the view from heti

Houston organization strives for equity for energy transition for young women in STEM

Despite making up more than 57 percent of the workforce, women are still significantly outnumbered by men in STEM professions. The SUPERGirls Shine Foundation is hoping to change that in Houston and beyond. Photo via

STEM occupations account for nearly 7 percent of all U.S. occupations, however, according to the Equal Employment Opportunity Commission, women make up only 27 percent of STEM workers. Studies continue to show that between the ages 8 and 14, girls’ confidence levels drop by 30 percent and by the time they reach middle school, they completely lack confidence and self-esteem to pursue science, technology, engineering and mathematics.

Loretta Williams Gurnell is working to change the narrative for Houston students.

In 2016, Gurnell established SUPERGirls Shine Foundation, which is a Houston-based nonprofit organization that is focused on providing underserved girls with the opportunity and resources to succeed in STEM. By providing a strong STEM foundation, the organization equips girls with the tools to excel in professions that traditionally have low female and diverse representation.

In addition, the organization focuses on closing the gender gap in STEM, noting that their goal is to increase the number of girls in STEM classes, degrees and careers by 25 percent by the year 2025. Despite making up more than 57 percent of the workforce, women are still significantly outnumbered by men in STEM professions.

On a yearly basis, SUPERGirls Shine Foundation awards graduating high school seniors and collegiate ambassadors up to $10,000 dollars to close the financial gaps for college degrees. The foundation offers internships for college students and recent graduates to bring awareness, access and equity for more women and girls from underserved communities in STEM, innovation and leadership initiatives.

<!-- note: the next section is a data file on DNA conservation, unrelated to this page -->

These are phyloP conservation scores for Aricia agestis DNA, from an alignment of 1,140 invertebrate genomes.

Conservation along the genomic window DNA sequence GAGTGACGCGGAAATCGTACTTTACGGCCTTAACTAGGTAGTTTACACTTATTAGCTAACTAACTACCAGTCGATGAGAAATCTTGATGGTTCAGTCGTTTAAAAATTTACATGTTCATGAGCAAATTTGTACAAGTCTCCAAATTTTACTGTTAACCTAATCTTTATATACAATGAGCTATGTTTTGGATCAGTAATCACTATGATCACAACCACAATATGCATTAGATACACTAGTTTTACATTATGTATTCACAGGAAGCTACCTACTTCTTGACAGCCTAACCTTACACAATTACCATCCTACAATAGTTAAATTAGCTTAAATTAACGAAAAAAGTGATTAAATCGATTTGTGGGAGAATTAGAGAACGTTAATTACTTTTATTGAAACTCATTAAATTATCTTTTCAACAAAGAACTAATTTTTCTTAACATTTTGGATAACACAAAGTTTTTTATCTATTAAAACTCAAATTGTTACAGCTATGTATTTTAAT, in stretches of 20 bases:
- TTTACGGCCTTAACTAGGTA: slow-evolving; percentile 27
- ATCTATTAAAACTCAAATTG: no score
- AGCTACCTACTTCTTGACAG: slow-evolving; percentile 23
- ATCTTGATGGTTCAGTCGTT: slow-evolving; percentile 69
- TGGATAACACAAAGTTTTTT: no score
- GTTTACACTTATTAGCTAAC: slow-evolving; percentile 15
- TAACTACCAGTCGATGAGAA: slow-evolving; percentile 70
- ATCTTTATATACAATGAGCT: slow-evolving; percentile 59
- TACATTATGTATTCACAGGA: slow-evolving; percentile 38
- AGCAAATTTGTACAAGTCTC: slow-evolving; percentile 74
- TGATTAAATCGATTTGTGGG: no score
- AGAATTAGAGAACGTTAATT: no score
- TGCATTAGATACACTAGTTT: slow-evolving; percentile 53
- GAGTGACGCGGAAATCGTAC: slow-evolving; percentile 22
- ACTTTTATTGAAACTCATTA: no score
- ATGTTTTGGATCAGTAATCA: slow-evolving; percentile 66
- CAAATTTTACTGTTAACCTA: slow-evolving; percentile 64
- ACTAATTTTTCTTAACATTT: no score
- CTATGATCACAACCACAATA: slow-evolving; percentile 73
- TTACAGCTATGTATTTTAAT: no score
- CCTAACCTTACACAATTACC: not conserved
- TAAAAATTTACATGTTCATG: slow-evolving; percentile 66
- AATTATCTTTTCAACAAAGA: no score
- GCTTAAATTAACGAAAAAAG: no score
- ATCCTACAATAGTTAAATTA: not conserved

Through their 40/40 Mentorship Program, the foundation matches high-level industry leaders to grades 8th – 12th to provide skill-building and networking opportunities. The SUPERGirls Collegiate Ambassador Membership Program serves as a network for college students and recent graduates seeking community, careers and access to industry experts and mentors in STEM.

Learn more about Greentown Labs startup SUPERGirls Shine Foundation and how the organization is providing underserved girls with the opportunity and resources to succeed in STEM.


This article originally ran on the Greater Houston Partnership's Houston Energy Transition Initiative blog. HETI exists to support Houston's future as an energy leader. For more information about the Houston Energy Transition Initiative, EnergyCapitalHTX's presenting sponsor, visit

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A View From HETI

A View From UH

A Rice University professor studied the Earth's carbon cycle in the Rio Madre de Dios to shed light on current climate conditions. Photo courtesy of Mark Torres/Rice University

Carbon cycles through Earth, its inhabitants, and its atmosphere on a regular basis, but not much research has been done on that process and qualifying it — until now.

In a recent study of a river system extending from the Peruvian Andes to the Amazon floodplains, Rice University’s Mark Torres and collaborators from five institutions proved that that high rates of carbon breakdown persist from mountaintop to floodplain.

“The purpose of this research was to quantify the rate at which Earth naturally releases carbon dioxide into the atmosphere and find out whether this process varies across different geographic locations,” Torres says in a news release.

Torres published his findings in a study published in PNAS, explaining how they used rhenium — a silvery-gray, heavy transition metal — as a proxy for carbon. The research into the Earth’s natural, pre-anthropogenic carbon cycle stands to benefit humanity by providing valuable insight to current climate challenges.

“This research used a newly-developed technique pioneered by Robert Hilton and Mathieu Dellinger that relies on a trace element — rhenium — that’s incorporated in fossil organic matter,” Torres says. “As plankton die and sink to the bottom of the ocean, that dead carbon becomes chemically reactive in a way that adds rhenium to it.”

The research was done in the Rio Madre de Dios basin and supported by funding from a European Research Council Starting Grant, the European Union COFUND/Durham Junior Research Fellowship, and the National Science Foundation.

“I’m very excited about this tool,” Torres said. “Rice students have deployed this same method in our lab here, so now we can make this kind of measurement and apply it at other sites. In fact, as part of current research funded by the National Science Foundation, we are applying this technique in Southern California to learn how tectonics and climate influence the breakdown of fossil carbon.”

Torres also received a three-year grant from the Department of Energy to study soil for carbon storage earlier this year.

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